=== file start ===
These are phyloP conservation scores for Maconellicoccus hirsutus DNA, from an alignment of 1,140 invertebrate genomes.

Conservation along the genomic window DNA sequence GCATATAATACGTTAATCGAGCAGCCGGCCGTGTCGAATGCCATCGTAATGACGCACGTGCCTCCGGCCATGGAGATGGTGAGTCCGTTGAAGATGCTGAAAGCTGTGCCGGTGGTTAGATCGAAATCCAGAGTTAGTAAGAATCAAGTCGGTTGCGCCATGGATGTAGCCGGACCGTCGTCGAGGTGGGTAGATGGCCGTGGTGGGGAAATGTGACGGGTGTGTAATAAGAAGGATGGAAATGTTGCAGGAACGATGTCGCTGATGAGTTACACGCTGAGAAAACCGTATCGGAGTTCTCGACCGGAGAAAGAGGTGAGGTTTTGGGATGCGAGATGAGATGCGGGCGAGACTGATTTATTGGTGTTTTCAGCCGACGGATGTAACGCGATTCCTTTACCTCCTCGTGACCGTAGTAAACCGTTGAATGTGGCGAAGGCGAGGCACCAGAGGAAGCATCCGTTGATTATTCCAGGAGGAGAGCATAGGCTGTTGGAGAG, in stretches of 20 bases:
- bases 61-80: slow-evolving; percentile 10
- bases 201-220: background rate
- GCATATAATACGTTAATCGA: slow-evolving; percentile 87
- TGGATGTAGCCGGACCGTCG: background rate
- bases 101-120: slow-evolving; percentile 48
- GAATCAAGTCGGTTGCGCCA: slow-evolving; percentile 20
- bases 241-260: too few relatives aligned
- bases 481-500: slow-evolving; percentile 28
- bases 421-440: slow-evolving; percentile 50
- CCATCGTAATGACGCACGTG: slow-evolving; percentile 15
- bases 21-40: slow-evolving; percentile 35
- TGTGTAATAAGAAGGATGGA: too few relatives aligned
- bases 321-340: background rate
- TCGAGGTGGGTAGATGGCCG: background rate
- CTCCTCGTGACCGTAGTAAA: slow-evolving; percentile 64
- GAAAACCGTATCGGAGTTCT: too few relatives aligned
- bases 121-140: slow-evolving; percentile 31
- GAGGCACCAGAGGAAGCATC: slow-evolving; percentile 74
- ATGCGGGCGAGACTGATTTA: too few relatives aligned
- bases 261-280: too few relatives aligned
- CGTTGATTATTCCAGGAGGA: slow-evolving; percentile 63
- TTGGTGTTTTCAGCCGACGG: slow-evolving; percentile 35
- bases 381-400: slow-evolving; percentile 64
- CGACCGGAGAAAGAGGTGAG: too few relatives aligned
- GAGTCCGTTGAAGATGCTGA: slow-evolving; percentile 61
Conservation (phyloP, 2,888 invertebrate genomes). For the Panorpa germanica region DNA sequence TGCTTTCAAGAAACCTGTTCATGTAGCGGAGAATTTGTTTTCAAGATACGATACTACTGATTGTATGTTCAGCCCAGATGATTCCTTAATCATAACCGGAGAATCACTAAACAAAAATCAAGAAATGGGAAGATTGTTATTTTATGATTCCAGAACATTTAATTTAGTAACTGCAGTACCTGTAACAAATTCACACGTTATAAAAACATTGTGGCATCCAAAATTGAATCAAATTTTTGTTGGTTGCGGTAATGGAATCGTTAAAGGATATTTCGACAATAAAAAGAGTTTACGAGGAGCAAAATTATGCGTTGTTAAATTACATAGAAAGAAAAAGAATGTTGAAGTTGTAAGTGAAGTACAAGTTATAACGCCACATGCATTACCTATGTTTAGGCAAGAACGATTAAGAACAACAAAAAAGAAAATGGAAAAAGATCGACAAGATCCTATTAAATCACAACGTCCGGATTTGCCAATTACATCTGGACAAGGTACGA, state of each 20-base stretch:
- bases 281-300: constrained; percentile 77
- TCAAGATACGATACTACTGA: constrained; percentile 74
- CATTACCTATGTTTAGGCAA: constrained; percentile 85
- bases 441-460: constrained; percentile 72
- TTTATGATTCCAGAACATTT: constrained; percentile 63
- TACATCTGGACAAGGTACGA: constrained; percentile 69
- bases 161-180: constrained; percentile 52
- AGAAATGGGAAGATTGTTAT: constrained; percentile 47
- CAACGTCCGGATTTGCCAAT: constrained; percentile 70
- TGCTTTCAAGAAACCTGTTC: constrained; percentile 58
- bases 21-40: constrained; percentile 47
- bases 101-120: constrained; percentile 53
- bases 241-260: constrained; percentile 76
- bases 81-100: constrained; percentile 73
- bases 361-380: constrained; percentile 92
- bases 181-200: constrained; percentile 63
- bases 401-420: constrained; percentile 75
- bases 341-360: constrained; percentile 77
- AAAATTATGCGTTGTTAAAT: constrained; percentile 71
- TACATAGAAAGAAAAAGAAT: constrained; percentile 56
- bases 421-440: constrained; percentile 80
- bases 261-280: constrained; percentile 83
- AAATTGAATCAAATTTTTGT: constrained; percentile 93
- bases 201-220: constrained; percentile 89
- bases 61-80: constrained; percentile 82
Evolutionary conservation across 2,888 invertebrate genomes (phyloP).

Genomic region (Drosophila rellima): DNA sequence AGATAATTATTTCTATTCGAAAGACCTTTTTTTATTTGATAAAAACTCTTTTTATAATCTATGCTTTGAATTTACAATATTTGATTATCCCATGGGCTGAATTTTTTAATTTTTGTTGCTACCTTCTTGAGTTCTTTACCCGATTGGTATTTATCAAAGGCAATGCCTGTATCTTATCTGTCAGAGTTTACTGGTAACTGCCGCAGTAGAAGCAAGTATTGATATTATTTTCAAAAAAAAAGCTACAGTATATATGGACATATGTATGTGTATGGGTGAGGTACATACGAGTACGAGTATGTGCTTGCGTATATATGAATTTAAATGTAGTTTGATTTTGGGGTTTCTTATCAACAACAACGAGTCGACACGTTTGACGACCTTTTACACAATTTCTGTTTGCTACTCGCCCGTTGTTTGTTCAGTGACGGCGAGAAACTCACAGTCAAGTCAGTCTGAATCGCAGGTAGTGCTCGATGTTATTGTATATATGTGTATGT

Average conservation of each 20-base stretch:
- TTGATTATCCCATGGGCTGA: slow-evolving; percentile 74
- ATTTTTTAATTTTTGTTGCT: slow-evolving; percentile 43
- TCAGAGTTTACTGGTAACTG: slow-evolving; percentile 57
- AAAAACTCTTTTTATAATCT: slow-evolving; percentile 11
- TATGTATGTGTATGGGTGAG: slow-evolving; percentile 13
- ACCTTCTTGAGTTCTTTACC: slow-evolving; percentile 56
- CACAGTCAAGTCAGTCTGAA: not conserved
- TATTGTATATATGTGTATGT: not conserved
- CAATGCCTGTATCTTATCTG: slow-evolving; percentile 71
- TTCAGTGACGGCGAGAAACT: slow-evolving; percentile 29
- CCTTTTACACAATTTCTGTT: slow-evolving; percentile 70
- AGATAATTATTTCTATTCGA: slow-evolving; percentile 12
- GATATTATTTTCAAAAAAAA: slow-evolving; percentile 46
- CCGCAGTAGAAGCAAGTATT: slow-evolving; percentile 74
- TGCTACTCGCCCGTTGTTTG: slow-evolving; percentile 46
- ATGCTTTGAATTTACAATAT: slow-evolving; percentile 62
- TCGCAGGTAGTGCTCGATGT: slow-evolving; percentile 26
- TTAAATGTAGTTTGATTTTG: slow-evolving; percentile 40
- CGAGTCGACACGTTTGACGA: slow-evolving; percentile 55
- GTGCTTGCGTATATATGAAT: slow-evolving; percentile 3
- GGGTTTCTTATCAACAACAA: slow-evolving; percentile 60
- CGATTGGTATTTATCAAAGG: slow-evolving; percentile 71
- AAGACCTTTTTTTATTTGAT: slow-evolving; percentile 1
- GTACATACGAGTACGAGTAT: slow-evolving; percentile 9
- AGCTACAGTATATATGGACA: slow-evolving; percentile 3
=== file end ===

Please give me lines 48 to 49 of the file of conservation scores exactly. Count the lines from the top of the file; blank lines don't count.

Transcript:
- TACATAGAAAGAAAAAGAAT: constrained; percentile 56
- bases 421-440: constrained; percentile 80